|Grades||1 – 2|
|Lesson Plan Type||Minilesson|
|Estimated Time||One 60-minute session|
Cinquain (pronounced "cin-kain") is a five-line poetic form, using a wavelike word count of two-four-six-eight-two. In this lesson, sample cinquains are read aloud as a class, allowing students to familiarize themselves with the form. Students then write simple cinquain of their own as a follow-up to a subject they have been exploring in class. Although students can write about any subject, graphic organizers and other resources are available to support units on animals, community, fairy tales, healthy foods, picture books, and rainforest/habitats.
Apple Graphic Organizer: One of several themed graphic organizers included in the lesson, this resource includes a sample cinquain, as well a step-by-step guide to creating on original cinquain.
In Apol and Harris's article "Joyful Noises: Creating Poems for Voices and Ears," one of the ways teachers build interest in poetry is by using magnetic words to create original poems. This exercise is one of several scaffolding experiences that the teachers use to "lead students beyond a superficial encounter to a deeper understanding and appreciation of poetry" (316). Through reading cinquain and then writing their own, students move from simply reading the poems to analyzing the poems and, ultimately, composing their own poems that match the format.
Apol and Harris. "Joyful Noises: Creating Poems for Voices and Ears." Language Arts 76(4) (March 1999): 314-322.
Students adjust their use of spoken, written, and visual language (e.g., conventions, style, vocabulary) to communicate effectively with a variety of audiences and for different purposes.
Students apply knowledge of language structure, language conventions (e.g., spelling and punctuation), media techniques, figurative language, and genre to create, critique, and discuss print and nonprint texts.
Students participate as knowledgeable, reflective, creative, and critical members of a variety of literacy communities.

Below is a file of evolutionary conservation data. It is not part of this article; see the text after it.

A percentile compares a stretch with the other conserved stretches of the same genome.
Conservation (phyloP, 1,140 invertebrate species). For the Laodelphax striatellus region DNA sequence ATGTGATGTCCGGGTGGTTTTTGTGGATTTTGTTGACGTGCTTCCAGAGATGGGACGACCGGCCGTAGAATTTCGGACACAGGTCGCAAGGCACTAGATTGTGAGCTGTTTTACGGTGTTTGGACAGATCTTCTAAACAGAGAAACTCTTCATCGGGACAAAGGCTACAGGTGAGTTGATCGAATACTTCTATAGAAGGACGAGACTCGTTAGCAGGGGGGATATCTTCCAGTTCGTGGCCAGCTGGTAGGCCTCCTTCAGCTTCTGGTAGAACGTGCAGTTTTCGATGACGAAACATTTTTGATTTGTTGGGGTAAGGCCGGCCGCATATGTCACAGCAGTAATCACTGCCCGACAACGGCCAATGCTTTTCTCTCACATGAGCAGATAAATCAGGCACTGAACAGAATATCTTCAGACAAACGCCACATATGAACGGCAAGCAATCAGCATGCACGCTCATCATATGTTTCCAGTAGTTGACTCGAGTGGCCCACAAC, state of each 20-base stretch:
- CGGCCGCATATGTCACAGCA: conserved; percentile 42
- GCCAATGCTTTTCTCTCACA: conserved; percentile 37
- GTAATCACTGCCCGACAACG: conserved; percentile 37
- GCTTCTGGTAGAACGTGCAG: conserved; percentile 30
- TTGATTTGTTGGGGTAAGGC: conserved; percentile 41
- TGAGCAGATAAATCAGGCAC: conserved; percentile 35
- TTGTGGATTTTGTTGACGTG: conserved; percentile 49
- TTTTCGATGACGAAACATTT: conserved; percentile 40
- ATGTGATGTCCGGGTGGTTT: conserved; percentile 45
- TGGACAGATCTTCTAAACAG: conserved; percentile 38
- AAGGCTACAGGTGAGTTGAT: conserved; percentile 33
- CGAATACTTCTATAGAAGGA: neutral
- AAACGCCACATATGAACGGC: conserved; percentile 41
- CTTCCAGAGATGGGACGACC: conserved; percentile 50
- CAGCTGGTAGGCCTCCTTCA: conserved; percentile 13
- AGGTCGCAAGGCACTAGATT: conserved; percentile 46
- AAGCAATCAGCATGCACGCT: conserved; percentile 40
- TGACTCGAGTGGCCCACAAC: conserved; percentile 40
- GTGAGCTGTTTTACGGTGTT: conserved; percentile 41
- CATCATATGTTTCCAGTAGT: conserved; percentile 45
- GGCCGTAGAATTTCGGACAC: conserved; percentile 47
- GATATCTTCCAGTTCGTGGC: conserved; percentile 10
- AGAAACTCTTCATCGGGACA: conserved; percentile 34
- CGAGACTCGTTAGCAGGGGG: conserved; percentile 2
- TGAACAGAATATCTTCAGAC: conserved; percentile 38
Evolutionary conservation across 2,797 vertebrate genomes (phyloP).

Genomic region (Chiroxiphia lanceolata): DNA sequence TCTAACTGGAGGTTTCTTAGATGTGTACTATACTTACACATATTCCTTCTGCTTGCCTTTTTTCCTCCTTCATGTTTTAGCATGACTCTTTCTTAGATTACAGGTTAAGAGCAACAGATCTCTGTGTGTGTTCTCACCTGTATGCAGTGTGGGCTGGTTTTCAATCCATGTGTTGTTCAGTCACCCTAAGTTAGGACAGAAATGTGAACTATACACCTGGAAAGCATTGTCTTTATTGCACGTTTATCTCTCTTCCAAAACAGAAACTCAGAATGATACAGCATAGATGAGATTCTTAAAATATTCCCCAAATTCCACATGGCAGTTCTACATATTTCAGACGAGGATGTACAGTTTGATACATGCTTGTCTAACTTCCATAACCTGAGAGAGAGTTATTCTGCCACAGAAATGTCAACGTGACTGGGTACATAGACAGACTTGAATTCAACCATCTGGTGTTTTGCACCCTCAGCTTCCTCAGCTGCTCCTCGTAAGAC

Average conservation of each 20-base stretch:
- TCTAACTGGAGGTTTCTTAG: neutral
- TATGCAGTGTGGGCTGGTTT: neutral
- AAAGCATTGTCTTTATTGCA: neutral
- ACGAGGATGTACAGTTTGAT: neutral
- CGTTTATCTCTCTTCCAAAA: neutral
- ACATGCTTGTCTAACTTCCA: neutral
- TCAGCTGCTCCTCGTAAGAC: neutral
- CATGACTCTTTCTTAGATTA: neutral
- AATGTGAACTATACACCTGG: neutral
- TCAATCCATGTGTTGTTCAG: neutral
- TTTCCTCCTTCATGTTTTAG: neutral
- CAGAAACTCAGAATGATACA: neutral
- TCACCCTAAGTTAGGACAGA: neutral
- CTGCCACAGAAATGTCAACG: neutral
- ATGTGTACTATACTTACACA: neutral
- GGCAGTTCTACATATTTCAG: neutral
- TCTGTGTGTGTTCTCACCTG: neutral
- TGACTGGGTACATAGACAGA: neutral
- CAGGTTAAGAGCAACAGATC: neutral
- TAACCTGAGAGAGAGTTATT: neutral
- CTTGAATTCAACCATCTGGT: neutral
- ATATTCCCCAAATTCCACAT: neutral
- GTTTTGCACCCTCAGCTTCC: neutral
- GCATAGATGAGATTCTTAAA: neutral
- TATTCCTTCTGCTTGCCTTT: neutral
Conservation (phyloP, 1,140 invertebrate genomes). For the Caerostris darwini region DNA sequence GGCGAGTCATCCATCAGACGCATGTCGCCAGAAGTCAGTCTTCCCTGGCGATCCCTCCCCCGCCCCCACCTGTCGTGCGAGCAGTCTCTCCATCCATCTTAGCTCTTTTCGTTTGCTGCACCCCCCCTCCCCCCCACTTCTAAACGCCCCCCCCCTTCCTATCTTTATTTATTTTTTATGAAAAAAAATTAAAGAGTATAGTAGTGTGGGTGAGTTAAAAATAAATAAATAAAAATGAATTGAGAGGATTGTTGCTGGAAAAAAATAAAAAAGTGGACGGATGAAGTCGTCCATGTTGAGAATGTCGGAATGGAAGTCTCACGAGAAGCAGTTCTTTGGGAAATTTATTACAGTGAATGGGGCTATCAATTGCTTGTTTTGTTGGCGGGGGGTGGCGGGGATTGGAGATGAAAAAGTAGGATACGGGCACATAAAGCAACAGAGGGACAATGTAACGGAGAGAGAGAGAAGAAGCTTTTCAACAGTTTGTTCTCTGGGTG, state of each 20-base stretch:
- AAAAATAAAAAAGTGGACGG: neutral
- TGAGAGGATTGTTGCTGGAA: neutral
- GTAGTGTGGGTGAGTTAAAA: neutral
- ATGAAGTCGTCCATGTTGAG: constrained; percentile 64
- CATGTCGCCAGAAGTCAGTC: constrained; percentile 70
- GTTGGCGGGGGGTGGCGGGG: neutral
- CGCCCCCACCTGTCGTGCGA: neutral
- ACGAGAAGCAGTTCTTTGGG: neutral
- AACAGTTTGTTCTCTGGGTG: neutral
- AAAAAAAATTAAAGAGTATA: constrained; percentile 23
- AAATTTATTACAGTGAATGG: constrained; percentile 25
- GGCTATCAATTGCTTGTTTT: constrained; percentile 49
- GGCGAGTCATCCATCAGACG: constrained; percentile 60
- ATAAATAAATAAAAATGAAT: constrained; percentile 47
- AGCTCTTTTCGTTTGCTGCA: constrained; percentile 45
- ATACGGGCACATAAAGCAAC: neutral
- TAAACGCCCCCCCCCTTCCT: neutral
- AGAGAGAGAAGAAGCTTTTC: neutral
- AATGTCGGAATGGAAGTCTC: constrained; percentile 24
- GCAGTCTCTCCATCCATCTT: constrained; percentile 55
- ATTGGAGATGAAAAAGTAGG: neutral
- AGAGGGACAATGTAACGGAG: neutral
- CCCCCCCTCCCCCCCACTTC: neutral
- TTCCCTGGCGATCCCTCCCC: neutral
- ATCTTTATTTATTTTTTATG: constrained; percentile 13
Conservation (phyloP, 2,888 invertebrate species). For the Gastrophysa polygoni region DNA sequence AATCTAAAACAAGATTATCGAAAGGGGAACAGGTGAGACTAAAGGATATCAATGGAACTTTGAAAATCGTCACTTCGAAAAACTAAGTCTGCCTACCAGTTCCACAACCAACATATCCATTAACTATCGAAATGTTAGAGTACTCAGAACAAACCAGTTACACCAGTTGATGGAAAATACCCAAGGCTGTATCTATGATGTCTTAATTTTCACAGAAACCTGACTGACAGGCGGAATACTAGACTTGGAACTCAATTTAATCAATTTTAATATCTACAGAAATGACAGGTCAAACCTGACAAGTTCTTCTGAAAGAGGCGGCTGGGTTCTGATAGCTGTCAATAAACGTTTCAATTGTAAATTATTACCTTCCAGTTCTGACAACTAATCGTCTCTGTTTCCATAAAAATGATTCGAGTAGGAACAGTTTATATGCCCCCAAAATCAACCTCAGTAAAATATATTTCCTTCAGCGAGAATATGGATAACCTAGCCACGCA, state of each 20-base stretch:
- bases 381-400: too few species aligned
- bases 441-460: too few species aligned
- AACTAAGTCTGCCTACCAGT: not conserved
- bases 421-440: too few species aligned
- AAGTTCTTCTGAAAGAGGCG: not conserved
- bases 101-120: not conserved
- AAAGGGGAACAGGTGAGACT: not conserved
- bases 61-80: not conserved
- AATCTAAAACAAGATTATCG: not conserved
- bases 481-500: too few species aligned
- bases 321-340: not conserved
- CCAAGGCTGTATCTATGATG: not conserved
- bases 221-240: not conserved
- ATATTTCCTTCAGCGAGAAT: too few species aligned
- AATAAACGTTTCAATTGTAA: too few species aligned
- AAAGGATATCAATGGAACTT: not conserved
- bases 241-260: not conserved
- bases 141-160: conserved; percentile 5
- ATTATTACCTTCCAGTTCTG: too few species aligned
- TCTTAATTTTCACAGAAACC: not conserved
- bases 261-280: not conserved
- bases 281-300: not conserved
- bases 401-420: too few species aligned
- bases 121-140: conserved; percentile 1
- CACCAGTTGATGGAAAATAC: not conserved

Students use spoken, written, and visual language to accomplish their own purposes (e.g., for learning, enjoyment, persuasion, and the exchange of information).
Apple Graphic Organizer (English & Spanish examples)
Apple Graphic Organizer (English example)
To begin, choose an person, place, or thing to write your cinquain about.(See graphic organizers or the Sample Cinquains handout for more examples)
Line 1: One word that tells what the poem is about
Line 2: Two words that describe the subject
Line 3: Three words that describe something the subject does
Line 4: Four to six words describing the subject further
Line 5: One or two words that rename what the poem is about (a synonym)
Here's an example:
running, barking, jumping
a wagging tail on the end
Grades 1 – 4 | Calendar Activity |  February 16
After reading two complementary Reading Rainbow selections, students compare the selections using the Venn Diagram and write a comparison essay.
Grades 1 – 9 | Calendar Activity |  April 20
Students write original picture books based on their own aspirations and dreams and share with the class or with younger students.
Grades K – 8 | Professional Library | Journal
This article discusses the efforts of a fifth-grade teacher and a visiting poet to rekindle students' sense of poetic passion and pleasure and describes how the authors introduced students to poems for two voices.
April 19, 2011
This looks like a great lesson that will lead the kids through the learning not only poetry but other motivators to learn about nouns and adjectives. Thank you for ALL of the great resources like work sheets and instructions and activities. Greatly Appreciated!
R Susan Spradlin
March 20, 2011
Thank you for this lesson plan. I needed to teach my first grade students how to create a simple poem and also need to teach adjectives: cinquains! I had forgotten about this style. I am excited to do this with them. Thank you, again.
July 01, 2010
Great examples and worksheets. My students enjoyed adding the graphics as modeled in the samples.
Two suggestions for the model: On the Apple Graphic Organizer page, "rojo" modifies manzana and therefore needs to be in the feminie form of "roja" - also, the singular negative command in Spanish for don't eat in the familiar form (which would apply to students/friends/peers/etc.) would be "no comas" (the singular negative formal command would be "no coma" and the plural negative formal command would be "no coman" - the translations of "no comes" would be "you're not eating" / "you don't eat" / "you don't usually eat" (statements, not the imperative mood)
Lisa Fink, RWT Staff
June 07, 2010
Thanks for the comment. We have added in the samples. Hope they are helpful!
June 02, 2010
The instructional plan says there is a student reproducible with sample cinquains, but the only samples are on the graphic organizers. It would be nice if there was a page of just cinquain samples for kids to see.